But if it has that civil capability it…

June 7, 2010

But if it has that civil capability it is all too easy to turn it to less than peaceful purposes.
And a country with a nuclear power programme can have nuclear weapons for a modest extra cost.
Such arguments may seem trivial when bodies as thoughtful as the Church of England have taken it upon themselves to ponder the issue of the use of nuclear weapons; but the bomb has not gone off and when it has receded into the background we will be left with the demand for electricity. One day that demand will begin to grow.
Even if it does not we will need to replace ageing power stations.
The atom is there and when short-term oil surpluses vanish there will be pressure to build more nuclear power stations. How do we do that without spreading too widely the ability to make bombs?
Probably by encouraging the world’s wealthy nations to build nuclear power stations so that other countries need not follow suit.
Then the others will be free to burn the oil and coal that might otherwise be consumed in the nuclear nations.
There is a pressing case for the nuclear nations to deny fissile materials to would be customers.
It matters not that those customers are today seen as perfectly reasonable countries without weapons intentions who should not be denied the benefits of modern technology.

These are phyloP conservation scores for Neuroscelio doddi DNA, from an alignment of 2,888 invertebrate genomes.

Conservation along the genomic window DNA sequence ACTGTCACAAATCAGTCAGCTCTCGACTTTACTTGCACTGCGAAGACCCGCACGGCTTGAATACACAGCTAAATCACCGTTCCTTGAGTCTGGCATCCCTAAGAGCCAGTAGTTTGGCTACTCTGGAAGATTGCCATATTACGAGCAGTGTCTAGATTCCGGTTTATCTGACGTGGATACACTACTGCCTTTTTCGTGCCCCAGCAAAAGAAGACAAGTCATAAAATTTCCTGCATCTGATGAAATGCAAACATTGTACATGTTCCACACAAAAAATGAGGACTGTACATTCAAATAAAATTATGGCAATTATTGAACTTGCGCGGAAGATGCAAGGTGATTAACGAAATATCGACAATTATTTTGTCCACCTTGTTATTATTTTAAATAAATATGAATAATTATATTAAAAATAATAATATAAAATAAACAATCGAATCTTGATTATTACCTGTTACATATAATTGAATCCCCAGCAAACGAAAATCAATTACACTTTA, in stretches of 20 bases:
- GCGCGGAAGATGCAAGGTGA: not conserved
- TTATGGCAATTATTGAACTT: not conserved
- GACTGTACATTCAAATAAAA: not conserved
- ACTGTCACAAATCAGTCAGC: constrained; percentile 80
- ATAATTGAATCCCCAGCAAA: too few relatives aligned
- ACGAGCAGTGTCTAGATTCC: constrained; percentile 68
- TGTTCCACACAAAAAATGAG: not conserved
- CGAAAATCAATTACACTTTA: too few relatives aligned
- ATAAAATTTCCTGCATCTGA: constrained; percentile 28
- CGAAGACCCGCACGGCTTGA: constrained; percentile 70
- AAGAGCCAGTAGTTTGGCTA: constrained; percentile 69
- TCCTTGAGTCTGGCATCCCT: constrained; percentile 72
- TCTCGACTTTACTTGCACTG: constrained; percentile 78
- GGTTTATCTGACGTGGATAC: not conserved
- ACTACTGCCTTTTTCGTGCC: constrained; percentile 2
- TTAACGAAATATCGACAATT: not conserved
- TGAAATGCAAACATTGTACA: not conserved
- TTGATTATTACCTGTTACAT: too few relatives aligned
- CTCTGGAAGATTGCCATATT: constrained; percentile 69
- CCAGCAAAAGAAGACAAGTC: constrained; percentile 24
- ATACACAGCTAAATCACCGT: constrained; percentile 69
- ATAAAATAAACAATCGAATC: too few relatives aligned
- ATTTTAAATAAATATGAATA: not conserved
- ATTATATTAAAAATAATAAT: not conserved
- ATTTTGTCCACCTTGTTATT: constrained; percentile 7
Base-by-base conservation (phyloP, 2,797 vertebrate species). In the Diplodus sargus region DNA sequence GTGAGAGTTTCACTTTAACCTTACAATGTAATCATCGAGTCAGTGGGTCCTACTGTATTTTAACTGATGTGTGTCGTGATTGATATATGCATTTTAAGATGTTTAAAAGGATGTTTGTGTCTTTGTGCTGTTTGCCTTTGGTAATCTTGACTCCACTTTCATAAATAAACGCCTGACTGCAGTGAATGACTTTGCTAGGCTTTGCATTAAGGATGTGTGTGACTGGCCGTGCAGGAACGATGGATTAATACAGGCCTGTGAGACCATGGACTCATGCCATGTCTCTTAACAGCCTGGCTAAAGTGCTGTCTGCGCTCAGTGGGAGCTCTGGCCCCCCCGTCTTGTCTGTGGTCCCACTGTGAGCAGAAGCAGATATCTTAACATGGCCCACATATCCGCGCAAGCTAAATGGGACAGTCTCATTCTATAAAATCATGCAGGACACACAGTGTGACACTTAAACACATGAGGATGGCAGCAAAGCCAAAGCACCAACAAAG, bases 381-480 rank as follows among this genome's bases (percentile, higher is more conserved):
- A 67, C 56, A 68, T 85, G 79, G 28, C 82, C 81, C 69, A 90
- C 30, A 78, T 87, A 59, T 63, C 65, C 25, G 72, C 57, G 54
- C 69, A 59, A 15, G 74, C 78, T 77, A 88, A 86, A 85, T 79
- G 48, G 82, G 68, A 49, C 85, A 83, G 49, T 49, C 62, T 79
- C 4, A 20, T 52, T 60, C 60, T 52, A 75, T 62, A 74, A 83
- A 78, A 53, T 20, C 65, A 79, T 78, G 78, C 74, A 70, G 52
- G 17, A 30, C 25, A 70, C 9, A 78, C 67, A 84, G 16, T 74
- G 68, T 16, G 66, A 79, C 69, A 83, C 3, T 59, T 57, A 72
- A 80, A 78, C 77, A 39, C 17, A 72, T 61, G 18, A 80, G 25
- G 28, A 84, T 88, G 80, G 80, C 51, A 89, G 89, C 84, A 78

Unfortunately and today’s reasonable government may well be ousted by crazed fanatics ” 50 years ago in Germany, for example.
This area of business is so important that the nuclear nations should throw overboard all thought of evenhandedness. They should not try to be fair to other countries.
It isn’t fairness that the world needs.
While the US and USSR continue to play their game of trying to reduce the numbers of nuclear weapons and the battle must continue to prevent the spread of nuclear weapons to seemingly peaceful nations.
That means forgetting about the quick bucks to be made from selling nuclear technology.
With so much talk of reducing the number of bombs and the weapons implications of nuclear power seem to have been forgotten.
The trade in plutonium between Britain and the US has shown that two countries that proclaim their peaceful intentions as loudly as any are not beyond suspicion and that it is difficult to believe assurances that nuclear power stations have no weapons connection.

Guruji Dafont hühnerstall

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